Sunday, February 21, 2010

Monumenta 2010


I took this photo at the Monumenta 2010 exhibit at Le Grand Palais. Each year Monumenta hosts the work of an artist. This year it is - well was, as the exhibit closes tonight - Christian Boltanski who covered the floor of Le Grand Palais with old garments and clothes... That's not all, he also built a mountain with them (that is what you can see in this photo) and added moaning loudspeakers at every corner. I'll be honest, even though I generally love modern art work, I really haven't been touched by this one. But a lot of people have - well so some bloggers say. Anyway, like I said, today is the last day, so if you want to find out for yourself and if you're in Paris, well... pay it a visit.

42 comments:

  1. Finally, a MUST miss exhibition!

    Tho, your photo really has a neat motion to it.

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  2. Your POV for this shot gives a nice echo of the mound of clothing shap in the lines of the glass roof's structure. I guess art always makes us think. . .perhaps not in ways the artist conceives, but in whatever we bring to experiencing the work. Here in the US a lot of the available clothing to buy has been manufactured under questionable labor conditions in other countries by people earning very little to manufacture goods cheaply for people who have quite a lot already and don't really need the goods. Both views of the mountain (people groaning under the weight of a mountain of abundance and people struggling to make a wage through creating the unneeded mountain of stuff) kinda makes for a lot of moaning and groaning all the way around. Very cool photo!
    -Kim

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  3. PS- on further reflection, this art installation is probably just a statement on the state of my laundry. . .:-).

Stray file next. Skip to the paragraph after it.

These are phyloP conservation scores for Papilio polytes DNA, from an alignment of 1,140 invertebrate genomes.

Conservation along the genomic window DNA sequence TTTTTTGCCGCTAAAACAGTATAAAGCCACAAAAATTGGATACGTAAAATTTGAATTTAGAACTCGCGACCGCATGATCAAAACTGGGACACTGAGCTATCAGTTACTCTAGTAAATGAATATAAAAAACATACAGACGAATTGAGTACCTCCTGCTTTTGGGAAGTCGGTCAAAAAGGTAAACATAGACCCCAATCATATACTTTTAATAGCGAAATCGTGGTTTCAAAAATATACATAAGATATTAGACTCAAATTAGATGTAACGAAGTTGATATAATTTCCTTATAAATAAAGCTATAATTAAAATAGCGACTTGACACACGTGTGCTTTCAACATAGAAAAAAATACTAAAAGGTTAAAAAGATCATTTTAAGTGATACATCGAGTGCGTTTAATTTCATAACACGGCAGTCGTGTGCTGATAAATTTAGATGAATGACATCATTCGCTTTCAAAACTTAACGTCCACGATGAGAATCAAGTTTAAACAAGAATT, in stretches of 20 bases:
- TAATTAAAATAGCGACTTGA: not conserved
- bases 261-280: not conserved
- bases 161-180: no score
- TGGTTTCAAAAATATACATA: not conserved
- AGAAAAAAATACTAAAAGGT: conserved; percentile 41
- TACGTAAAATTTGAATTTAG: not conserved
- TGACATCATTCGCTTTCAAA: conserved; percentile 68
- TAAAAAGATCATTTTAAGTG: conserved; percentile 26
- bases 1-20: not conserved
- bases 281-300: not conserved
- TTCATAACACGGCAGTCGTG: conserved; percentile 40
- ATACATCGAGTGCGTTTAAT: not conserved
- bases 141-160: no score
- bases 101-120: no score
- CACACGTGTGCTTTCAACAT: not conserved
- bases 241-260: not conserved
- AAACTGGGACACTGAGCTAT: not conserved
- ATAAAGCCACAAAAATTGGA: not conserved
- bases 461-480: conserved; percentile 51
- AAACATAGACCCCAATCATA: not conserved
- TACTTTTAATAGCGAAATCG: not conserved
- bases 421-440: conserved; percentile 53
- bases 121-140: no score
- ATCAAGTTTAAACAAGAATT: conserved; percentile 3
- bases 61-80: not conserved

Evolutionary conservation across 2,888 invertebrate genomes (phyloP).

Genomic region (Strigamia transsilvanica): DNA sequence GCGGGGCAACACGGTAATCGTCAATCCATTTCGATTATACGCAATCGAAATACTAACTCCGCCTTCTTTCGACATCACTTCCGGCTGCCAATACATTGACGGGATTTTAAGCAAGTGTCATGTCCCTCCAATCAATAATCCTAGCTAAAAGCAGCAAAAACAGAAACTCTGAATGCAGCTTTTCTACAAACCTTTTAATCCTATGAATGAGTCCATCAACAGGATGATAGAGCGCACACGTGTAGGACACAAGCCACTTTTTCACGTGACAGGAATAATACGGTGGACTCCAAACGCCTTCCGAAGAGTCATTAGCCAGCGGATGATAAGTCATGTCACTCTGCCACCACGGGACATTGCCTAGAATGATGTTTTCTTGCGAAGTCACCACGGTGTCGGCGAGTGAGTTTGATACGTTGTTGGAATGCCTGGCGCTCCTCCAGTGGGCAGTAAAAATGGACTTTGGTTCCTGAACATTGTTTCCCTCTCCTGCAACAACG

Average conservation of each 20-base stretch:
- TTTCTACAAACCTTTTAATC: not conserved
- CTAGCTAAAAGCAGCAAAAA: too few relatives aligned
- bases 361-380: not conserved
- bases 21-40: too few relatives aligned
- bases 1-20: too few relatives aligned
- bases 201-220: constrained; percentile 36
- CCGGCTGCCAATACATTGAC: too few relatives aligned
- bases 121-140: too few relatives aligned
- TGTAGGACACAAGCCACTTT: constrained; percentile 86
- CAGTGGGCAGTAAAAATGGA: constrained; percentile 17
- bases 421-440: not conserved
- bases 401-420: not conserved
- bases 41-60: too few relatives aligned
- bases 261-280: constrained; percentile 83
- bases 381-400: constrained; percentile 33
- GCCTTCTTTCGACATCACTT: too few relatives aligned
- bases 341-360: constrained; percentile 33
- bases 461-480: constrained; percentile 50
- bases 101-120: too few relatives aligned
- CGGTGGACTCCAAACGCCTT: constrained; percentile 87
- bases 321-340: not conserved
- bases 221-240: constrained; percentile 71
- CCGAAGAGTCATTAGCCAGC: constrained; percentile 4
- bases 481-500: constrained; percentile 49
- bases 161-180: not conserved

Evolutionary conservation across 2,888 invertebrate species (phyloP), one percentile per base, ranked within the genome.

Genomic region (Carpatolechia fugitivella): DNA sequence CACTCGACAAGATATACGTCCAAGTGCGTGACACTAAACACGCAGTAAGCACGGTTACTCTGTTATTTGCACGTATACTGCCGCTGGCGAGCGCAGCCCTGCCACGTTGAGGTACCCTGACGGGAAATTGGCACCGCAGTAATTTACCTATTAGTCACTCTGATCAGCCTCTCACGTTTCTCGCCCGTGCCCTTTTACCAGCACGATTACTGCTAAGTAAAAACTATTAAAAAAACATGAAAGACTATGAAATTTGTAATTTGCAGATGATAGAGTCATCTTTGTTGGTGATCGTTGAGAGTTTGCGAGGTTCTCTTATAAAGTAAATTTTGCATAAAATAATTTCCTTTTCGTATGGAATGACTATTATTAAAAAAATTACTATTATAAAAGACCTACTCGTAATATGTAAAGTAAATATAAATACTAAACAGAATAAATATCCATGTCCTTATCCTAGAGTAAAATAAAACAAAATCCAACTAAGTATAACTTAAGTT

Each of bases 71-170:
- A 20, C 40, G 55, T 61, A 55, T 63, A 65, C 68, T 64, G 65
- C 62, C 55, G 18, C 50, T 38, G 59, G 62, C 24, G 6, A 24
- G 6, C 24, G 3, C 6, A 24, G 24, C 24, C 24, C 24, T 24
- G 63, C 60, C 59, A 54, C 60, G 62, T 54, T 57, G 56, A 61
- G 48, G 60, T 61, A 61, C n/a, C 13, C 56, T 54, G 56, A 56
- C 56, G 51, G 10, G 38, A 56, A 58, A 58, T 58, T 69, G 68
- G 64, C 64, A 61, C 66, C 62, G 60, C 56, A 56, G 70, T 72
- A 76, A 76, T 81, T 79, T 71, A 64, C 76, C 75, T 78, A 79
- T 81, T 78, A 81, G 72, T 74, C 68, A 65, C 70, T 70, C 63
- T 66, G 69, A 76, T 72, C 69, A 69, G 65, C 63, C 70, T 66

-Kim

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  4. I really didn't understand this work of art until I read Kim's posts. And I agree with both of them :)

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  5. I love the lines in the photo, but admit that I wasn't about to be taken with the art. But Kim, your post has taken me a lot closer to appreciating it. Thanks!

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  6. Love the photo—and also what Kim had to say. Must admit, though: This does remind me that I really need to do laundry.

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  7. Yes, the ever present mountain of laundry is all that I can think of right now....

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  8. Eric, your photo of the work may be more interesting than the work itself. Coupled with Kim's interpretation, I think what we have here is a work of art!

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  9. I was going to ask for my 6 euros back - instead I went home and did my laundry.

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  10. Oh yeah, it takes a lot of creativity to come up with this kind of "art". If that makes him an artist, than every teenaged boy in the world is an artist.

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  11. Oui, I heard of this exhibit before it opened, and I too, am not impressed with its artistic merit.